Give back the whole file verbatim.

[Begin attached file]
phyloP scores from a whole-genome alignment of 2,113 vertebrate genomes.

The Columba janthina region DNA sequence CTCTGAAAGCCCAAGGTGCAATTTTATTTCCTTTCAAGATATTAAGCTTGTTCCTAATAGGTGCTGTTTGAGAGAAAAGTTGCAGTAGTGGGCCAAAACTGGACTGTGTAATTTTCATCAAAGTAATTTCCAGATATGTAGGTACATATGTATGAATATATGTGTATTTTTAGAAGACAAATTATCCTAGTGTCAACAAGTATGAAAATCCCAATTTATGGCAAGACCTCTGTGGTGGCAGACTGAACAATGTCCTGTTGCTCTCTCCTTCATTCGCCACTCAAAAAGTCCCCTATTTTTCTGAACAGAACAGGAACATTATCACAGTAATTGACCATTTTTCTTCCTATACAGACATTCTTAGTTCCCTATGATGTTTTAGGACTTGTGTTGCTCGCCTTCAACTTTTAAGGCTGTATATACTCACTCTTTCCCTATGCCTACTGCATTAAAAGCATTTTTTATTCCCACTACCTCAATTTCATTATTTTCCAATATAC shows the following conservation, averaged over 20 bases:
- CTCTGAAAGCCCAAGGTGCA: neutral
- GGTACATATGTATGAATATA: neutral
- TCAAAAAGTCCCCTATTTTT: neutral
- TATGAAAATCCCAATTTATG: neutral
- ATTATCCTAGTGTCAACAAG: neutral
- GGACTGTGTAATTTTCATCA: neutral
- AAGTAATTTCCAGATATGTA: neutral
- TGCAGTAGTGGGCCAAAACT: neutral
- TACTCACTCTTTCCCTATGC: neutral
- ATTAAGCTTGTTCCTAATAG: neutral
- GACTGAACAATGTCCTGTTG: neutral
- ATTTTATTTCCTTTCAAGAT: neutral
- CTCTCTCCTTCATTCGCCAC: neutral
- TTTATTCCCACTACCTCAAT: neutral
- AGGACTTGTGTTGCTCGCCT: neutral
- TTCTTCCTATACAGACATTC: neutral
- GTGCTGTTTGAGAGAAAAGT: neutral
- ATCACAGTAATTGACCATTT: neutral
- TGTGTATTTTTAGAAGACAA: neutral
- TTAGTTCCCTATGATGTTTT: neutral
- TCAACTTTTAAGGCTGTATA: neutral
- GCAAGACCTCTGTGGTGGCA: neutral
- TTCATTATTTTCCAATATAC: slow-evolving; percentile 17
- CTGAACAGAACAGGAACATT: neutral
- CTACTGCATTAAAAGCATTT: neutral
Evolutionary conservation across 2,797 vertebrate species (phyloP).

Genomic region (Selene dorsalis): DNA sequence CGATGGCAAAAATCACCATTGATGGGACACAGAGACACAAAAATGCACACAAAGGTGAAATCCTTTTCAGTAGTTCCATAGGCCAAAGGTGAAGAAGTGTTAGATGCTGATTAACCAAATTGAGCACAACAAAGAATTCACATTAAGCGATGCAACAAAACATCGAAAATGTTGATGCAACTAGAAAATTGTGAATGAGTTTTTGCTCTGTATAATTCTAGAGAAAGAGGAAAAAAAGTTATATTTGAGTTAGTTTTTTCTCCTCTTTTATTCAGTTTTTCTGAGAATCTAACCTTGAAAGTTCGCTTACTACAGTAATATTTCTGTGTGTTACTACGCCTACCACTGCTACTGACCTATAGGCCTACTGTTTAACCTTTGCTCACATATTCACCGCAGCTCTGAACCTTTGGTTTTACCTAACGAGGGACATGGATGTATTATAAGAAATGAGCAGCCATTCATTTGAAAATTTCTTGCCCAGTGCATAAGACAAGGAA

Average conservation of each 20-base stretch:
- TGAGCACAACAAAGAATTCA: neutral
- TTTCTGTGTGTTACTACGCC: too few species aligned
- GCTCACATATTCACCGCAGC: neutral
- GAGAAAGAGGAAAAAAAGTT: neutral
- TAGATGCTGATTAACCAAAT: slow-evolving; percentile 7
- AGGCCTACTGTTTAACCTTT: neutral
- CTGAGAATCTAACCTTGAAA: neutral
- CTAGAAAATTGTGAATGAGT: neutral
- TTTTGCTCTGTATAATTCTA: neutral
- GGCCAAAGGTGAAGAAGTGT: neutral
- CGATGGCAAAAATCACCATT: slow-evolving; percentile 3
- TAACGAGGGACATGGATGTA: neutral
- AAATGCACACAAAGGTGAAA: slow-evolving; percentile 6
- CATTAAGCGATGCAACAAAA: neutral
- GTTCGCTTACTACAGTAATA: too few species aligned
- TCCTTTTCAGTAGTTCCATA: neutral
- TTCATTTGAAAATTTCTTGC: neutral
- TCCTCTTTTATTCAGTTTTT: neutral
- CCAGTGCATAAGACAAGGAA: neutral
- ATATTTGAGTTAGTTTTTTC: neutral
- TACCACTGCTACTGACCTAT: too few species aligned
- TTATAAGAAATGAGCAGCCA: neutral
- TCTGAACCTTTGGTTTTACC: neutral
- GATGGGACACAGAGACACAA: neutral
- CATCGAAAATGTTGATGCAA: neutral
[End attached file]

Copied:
phyloP scores from a whole-genome alignment of 2,113 vertebrate genomes.

The Columba janthina region DNA sequence CTCTGAAAGCCCAAGGTGCAATTTTATTTCCTTTCAAGATATTAAGCTTGTTCCTAATAGGTGCTGTTTGAGAGAAAAGTTGCAGTAGTGGGCCAAAACTGGACTGTGTAATTTTCATCAAAGTAATTTCCAGATATGTAGGTACATATGTATGAATATATGTGTATTTTTAGAAGACAAATTATCCTAGTGTCAACAAGTATGAAAATCCCAATTTATGGCAAGACCTCTGTGGTGGCAGACTGAACAATGTCCTGTTGCTCTCTCCTTCATTCGCCACTCAAAAAGTCCCCTATTTTTCTGAACAGAACAGGAACATTATCACAGTAATTGACCATTTTTCTTCCTATACAGACATTCTTAGTTCCCTATGATGTTTTAGGACTTGTGTTGCTCGCCTTCAACTTTTAAGGCTGTATATACTCACTCTTTCCCTATGCCTACTGCATTAAAAGCATTTTTTATTCCCACTACCTCAATTTCATTATTTTCCAATATAC shows the following conservation, averaged over 20 bases:
- CTCTGAAAGCCCAAGGTGCA: neutral
- GGTACATATGTATGAATATA: neutral
- TCAAAAAGTCCCCTATTTTT: neutral
- TATGAAAATCCCAATTTATG: neutral
- ATTATCCTAGTGTCAACAAG: neutral
- GGACTGTGTAATTTTCATCA: neutral
- AAGTAATTTCCAGATATGTA: neutral
- TGCAGTAGTGGGCCAAAACT: neutral
- TACTCACTCTTTCCCTATGC: neutral
- ATTAAGCTTGTTCCTAATAG: neutral
- GACTGAACAATGTCCTGTTG: neutral
- ATTTTATTTCCTTTCAAGAT: neutral
- CTCTCTCCTTCATTCGCCAC: neutral
- TTTATTCCCACTACCTCAAT: neutral
- AGGACTTGTGTTGCTCGCCT: neutral
- TTCTTCCTATACAGACATTC: neutral
- GTGCTGTTTGAGAGAAAAGT: neutral
- ATCACAGTAATTGACCATTT: neutral
- TGTGTATTTTTAGAAGACAA: neutral
- TTAGTTCCCTATGATGTTTT: neutral
- TCAACTTTTAAGGCTGTATA: neutral
- GCAAGACCTCTGTGGTGGCA: neutral
- TTCATTATTTTCCAATATAC: slow-evolving; percentile 17
- CTGAACAGAACAGGAACATT: neutral
- CTACTGCATTAAAAGCATTT: neutral
Evolutionary conservation across 2,797 vertebrate species (phyloP).

Genomic region (Selene dorsalis): DNA sequence CGATGGCAAAAATCACCATTGATGGGACACAGAGACACAAAAATGCACACAAAGGTGAAATCCTTTTCAGTAGTTCCATAGGCCAAAGGTGAAGAAGTGTTAGATGCTGATTAACCAAATTGAGCACAACAAAGAATTCACATTAAGCGATGCAACAAAACATCGAAAATGTTGATGCAACTAGAAAATTGTGAATGAGTTTTTGCTCTGTATAATTCTAGAGAAAGAGGAAAAAAAGTTATATTTGAGTTAGTTTTTTCTCCTCTTTTATTCAGTTTTTCTGAGAATCTAACCTTGAAAGTTCGCTTACTACAGTAATATTTCTGTGTGTTACTACGCCTACCACTGCTACTGACCTATAGGCCTACTGTTTAACCTTTGCTCACATATTCACCGCAGCTCTGAACCTTTGGTTTTACCTAACGAGGGACATGGATGTATTATAAGAAATGAGCAGCCATTCATTTGAAAATTTCTTGCCCAGTGCATAAGACAAGGAA

Average conservation of each 20-base stretch:
- TGAGCACAACAAAGAATTCA: neutral
- TTTCTGTGTGTTACTACGCC: too few species aligned
- GCTCACATATTCACCGCAGC: neutral
- GAGAAAGAGGAAAAAAAGTT: neutral
- TAGATGCTGATTAACCAAAT: slow-evolving; percentile 7
- AGGCCTACTGTTTAACCTTT: neutral
- CTGAGAATCTAACCTTGAAA: neutral
- CTAGAAAATTGTGAATGAGT: neutral
- TTTTGCTCTGTATAATTCTA: neutral
- GGCCAAAGGTGAAGAAGTGT: neutral
- CGATGGCAAAAATCACCATT: slow-evolving; percentile 3
- TAACGAGGGACATGGATGTA: neutral
- AAATGCACACAAAGGTGAAA: slow-evolving; percentile 6
- CATTAAGCGATGCAACAAAA: neutral
- GTTCGCTTACTACAGTAATA: too few species aligned
- TCCTTTTCAGTAGTTCCATA: neutral
- TTCATTTGAAAATTTCTTGC: neutral
- TCCTCTTTTATTCAGTTTTT: neutral
- CCAGTGCATAAGACAAGGAA: neutral
- ATATTTGAGTTAGTTTTTTC: neutral
- TACCACTGCTACTGACCTAT: too few species aligned
- TTATAAGAAATGAGCAGCCA: neutral
- TCTGAACCTTTGGTTTTACC: neutral
- GATGGGACACAGAGACACAA: neutral
- CATCGAAAATGTTGATGCAA: neutral